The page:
An Anthropology of Puzzles argues that the human brain is a
"puzzling organ" which allows humans to literally solve their own
problems of existence through puzzle format. Noting the presence of
puzzles everywhere in everyday life, Marcel Danesi looks at puzzles
in society since the dawn of history, showing how their presence
has guided large sections of human history, from discoveries in
mathematics to disquisitions in philosophy. Danesi examines the
cognitive processes that are involved in puzzle making and solving,
and connects them to the actual physical manifestations of classic
puzzles. Building on a concept of puzzles as based on Jungian
archetypes, such as the river crossing image, the path metaphor,
and the journey, Danesi suggests this could be one way to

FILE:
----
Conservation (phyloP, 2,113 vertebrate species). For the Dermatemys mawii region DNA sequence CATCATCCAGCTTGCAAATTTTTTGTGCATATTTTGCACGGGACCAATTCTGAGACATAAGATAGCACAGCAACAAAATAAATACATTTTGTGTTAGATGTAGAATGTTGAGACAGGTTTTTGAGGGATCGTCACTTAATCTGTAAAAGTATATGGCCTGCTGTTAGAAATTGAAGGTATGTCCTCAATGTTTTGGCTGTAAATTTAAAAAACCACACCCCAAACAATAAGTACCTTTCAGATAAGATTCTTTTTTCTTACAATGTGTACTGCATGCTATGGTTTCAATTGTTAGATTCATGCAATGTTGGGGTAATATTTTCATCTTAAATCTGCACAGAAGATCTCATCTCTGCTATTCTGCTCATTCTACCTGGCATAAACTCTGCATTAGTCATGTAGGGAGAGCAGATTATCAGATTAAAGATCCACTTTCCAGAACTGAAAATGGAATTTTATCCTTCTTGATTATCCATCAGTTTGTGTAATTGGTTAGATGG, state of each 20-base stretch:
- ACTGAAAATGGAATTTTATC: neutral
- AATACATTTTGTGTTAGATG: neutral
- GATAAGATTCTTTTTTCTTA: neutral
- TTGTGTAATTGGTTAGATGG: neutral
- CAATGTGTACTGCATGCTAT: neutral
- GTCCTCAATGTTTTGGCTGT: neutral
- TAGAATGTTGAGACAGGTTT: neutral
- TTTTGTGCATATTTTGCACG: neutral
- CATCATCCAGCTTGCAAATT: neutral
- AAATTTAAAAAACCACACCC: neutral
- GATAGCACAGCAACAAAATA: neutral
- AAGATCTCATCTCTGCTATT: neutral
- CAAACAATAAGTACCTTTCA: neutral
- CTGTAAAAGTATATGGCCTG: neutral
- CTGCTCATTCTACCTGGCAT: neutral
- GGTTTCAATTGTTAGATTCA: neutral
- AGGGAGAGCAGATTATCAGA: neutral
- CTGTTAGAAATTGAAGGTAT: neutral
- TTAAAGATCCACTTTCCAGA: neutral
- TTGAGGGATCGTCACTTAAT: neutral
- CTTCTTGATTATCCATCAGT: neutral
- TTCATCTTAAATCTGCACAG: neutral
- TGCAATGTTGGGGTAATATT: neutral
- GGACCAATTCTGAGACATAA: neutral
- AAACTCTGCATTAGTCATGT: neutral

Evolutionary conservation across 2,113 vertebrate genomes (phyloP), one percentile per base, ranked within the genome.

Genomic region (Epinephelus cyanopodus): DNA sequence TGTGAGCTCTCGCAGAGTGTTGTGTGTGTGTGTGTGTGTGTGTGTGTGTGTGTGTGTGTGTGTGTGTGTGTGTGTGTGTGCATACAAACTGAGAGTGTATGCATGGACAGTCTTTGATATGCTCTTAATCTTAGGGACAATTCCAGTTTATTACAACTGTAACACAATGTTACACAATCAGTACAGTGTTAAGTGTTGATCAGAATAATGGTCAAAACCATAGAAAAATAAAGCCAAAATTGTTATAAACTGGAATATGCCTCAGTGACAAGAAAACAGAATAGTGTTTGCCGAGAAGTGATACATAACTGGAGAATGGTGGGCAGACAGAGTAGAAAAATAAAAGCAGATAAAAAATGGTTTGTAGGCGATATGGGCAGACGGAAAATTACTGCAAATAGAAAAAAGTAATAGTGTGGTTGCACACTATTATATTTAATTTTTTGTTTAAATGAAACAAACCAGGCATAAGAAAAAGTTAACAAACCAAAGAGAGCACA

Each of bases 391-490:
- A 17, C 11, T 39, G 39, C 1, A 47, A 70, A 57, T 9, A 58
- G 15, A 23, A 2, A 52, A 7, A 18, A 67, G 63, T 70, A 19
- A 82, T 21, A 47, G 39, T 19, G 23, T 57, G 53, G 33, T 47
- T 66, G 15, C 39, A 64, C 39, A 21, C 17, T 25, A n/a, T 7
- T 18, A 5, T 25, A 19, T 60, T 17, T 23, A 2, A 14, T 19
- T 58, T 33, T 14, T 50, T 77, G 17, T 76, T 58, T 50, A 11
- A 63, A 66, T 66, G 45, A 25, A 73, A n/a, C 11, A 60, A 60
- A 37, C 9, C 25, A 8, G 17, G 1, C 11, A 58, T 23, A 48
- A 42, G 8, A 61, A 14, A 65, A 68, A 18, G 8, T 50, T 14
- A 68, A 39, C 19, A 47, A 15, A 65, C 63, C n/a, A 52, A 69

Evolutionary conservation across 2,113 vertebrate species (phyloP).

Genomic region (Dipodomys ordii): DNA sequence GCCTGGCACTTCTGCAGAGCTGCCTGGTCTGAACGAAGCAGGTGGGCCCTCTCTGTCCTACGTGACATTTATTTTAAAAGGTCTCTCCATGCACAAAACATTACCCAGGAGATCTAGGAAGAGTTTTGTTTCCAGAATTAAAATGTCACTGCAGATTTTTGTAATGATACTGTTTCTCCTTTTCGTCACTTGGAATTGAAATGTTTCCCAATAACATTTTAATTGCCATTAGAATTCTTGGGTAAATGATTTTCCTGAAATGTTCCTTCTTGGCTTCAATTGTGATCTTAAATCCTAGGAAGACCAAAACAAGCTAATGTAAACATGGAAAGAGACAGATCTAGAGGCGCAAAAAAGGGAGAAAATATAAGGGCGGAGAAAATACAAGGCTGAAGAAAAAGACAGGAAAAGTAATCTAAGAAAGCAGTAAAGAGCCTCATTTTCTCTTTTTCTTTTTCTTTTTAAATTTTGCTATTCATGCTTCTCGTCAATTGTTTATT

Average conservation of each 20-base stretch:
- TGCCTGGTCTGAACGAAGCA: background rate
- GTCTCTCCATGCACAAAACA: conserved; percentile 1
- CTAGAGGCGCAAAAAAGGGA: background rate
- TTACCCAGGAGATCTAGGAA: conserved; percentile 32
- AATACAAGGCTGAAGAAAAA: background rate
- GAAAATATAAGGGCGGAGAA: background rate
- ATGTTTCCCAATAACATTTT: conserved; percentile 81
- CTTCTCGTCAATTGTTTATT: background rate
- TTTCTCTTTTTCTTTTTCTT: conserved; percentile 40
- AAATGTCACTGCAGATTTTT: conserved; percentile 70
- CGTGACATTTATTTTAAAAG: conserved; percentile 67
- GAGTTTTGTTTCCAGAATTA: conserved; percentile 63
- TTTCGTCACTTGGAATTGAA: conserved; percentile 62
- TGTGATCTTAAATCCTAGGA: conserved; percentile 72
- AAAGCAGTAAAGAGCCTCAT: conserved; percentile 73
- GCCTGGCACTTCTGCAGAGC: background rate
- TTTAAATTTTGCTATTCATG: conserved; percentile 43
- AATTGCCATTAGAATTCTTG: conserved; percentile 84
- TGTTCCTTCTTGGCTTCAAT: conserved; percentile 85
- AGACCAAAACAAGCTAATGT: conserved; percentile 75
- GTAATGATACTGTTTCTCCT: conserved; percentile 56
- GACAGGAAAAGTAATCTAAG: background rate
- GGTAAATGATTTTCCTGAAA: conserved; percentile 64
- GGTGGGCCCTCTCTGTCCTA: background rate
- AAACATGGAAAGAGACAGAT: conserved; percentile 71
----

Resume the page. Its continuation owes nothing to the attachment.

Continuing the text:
understand the public fascination with puzzles. As well as drawing
on underlying mental archetypes, the act of solving puzzles also
provides an outlet to move beyond biological evolution, and Danesi
shows that puzzles could be the product of the same basic neural
mechanism that produces language and culture. Finally, Danesi
explores how understanding puzzles can be a new way of
understanding our human culture.
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